14 FEBRUARY 1941

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NEWS OF THE WEEK A BOUT the meeting between General Franco

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and Signor Mussolini on Wednesday nothing is known as these words are written except that it took place. It is not apparent why General Franco or anyone else should desire to...

Movement in the Balkans

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The action of the British Government in instructing its Minister in Rumania to ask for hii passports was an inevitable consequence of the menacing attitude which Germany has...

The Drama of Vichy

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The situation at Vichy has been only partially clarified in the past week. There are, it is true, certain definite moves to record. The fortunes of M. Laval have, so far as is...

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Air Training in Canada

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It was a wise move at an early stage of the war to lay plans for an Empire air-training scheme by which thousands of pilots, air-gunners and observers could be trained in Canada...

Mr. Willkie Gives His Evidence

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Last Saturday the House of Representatives in Washington passed the " Lease-and-Lend " Bill by 26o to 165 votes, but the measure was still under examination by the Foreign...

" We Are Going to Win "

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Though every word that Mr. Churchill has spoken since he became Prime Minister has acted like a tonic to the nation and has helped to inspire it with his own confidence in...

Japan's Aggressive Diplomacy

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It is obviously to Germany's interest that Japan should be preparing a diversion in the Far East at the time when Germany herself is planning a great stroke against Britain, but...

The Conquest of Cyrenaica

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The appointment of General Wilson to be Military Governor and General Officer Commanding-in-Chief of Cyrenaica marks the conclusion of the conquest of the vast eastern province...

Propaganda by Radio

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This was the first radio war, said Mr. F. W. Ogilvie. Director-General of the B.B.C., addressing the Manchester Luncheon Club last week ; and he went on to describe bow this new...

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The important and emerging point is that hundreds of thousands

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of citizens must go unrepresented in Parliament. Is this a dangerous condition for democratic Government? Does it imply an unwarrantable increase of power for the Executive? Or,...

In the interval between two debates on the War Damage

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Bill Sir Kingsley Wood asked the House for two items of credit, L60o millions for the current financial year and £1,000 millions for the coming financial year. He said that it...

Many members are on active service ; to this no

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possible exception can be taken, but there is a tendency to appoint more and more Junior Ministers to places of profit under the Crown, with salaries of Major-Generals. The...

Returning to the War Damage Bill, Sir Kingsley Wood was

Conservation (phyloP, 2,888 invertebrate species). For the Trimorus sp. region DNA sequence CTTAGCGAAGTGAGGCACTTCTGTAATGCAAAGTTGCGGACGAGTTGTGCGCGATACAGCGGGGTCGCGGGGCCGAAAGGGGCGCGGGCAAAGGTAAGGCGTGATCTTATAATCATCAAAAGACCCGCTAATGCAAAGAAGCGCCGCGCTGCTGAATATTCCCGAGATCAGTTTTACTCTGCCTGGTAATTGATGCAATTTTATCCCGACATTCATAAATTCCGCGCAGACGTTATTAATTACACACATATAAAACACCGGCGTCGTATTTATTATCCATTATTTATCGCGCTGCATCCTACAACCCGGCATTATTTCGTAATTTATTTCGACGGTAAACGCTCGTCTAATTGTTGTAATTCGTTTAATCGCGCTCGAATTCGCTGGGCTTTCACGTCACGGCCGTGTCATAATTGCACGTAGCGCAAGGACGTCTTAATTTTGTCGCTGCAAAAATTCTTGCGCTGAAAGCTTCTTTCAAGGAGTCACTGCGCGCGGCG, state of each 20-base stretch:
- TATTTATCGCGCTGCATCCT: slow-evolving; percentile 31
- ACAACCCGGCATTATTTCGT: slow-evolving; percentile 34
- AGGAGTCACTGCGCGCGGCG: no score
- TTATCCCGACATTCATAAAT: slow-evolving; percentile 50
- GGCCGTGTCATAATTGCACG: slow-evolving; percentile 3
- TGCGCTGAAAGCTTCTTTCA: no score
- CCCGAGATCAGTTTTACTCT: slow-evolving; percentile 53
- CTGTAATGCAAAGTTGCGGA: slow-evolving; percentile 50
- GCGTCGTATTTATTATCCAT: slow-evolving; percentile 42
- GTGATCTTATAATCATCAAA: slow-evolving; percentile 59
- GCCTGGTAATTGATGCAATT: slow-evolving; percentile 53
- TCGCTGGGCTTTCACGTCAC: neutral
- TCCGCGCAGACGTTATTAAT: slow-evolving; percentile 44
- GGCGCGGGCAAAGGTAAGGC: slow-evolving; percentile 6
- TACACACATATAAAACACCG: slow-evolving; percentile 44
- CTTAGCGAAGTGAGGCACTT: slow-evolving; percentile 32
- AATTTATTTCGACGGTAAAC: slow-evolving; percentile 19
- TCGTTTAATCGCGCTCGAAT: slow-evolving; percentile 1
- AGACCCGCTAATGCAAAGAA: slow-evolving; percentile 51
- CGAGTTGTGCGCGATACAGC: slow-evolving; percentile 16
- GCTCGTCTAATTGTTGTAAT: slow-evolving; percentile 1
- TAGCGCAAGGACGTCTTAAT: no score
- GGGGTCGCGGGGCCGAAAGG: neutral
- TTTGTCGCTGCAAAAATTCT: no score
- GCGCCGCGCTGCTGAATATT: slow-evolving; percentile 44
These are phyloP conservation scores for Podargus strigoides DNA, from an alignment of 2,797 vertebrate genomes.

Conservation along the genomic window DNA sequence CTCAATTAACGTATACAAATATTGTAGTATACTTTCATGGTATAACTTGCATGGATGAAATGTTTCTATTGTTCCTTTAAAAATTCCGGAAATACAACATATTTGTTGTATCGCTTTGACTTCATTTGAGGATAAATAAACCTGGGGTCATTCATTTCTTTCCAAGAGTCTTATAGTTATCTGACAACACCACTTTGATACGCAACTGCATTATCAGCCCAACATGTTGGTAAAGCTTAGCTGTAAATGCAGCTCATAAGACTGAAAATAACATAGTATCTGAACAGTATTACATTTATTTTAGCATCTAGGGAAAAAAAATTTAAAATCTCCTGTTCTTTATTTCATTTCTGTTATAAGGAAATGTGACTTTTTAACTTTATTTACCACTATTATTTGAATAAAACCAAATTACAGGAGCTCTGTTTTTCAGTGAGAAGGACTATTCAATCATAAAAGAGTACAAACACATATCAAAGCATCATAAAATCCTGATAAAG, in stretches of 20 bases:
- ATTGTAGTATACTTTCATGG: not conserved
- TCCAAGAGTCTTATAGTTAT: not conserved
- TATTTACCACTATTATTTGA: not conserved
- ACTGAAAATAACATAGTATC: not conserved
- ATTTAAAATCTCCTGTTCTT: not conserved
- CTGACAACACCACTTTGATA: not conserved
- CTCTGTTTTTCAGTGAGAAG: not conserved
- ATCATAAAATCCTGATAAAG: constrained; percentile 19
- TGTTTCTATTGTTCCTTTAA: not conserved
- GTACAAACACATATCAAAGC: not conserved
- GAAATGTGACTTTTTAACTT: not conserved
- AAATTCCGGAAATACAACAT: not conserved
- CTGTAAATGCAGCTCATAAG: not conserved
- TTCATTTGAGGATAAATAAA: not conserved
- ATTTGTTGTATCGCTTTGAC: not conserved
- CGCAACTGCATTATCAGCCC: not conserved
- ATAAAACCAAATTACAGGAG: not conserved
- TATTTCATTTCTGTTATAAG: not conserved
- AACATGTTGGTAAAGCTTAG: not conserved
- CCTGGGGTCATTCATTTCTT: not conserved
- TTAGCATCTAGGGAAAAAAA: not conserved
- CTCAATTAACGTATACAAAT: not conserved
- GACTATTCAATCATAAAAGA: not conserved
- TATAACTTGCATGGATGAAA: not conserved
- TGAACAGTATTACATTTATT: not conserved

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faced with heavy opposition on the question of insuring chattels. Mr. Oliver Lyttelton failed to convince the House that a voluntary scheme could succeed. His speeches on the...

There is considerable talk at the moment about tte growing

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disfranchisement of many constituencies. There was, perhaps, a case for Sir Stafford Cripps retaining his seat ; there may, perhaps, be a case for Sir Samuel Hoare remaining as...

Town and Country Life The standard of living of agricultural

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workers, when all allowances have been made for extras, is still considerably below that of industrial workers. That fact is clearly shown by the report of the cost-of-living...

Parliamentary Notes

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Our Parliamentary Correspondent writes: The superb and sober review of five months' war-time administration broadcast by the Prime Minister stands out as the event of the week....

Contracts for War Supplies The fourth report of the Select

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Committee on National Expenditure is an important addition to the work which this practical body is doing in eliminating waste in Government war work, and incidentally in...

Subscription 3os. a year to any part of the world.

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Postage on this issue: Inland lid., Foreign and Imperial id., Canada td.

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A WEEK which sees the passage of the Lease-and- Lend Bill through the House of Representatives, the appointment of Mr. J. G. Winant as American Ambassador to Great Britain, the...

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The advent of the official wholemeal loaf lends relevance to

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a story told me this week of a recent enquiry into living condi- tions in one of the West Indian islands. A negro pastor had given very intelligent evidence on the whole...

Most of the first comments I heard on the Sitwells'

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libel action, in which each of the plaintiffs was awarded £350 damages, were to the effect that the sum was just £349 19s. Ix:Id. too high. Much as I deprecate libel actions...

In an article in another column the American correspondent of

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The Spectator mentions that the production of aeroplanes in December was no more than 700. Disappointing as that figure is in one sense, it inspires confidence in another if...

Of one woman-writer of much earlier than the early twenties

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it can certainly not be said that oblivion had overtaken her. Elizabeth and Her German Garden was written as long ago as 1898, but it sells steadily, and must therefore be read...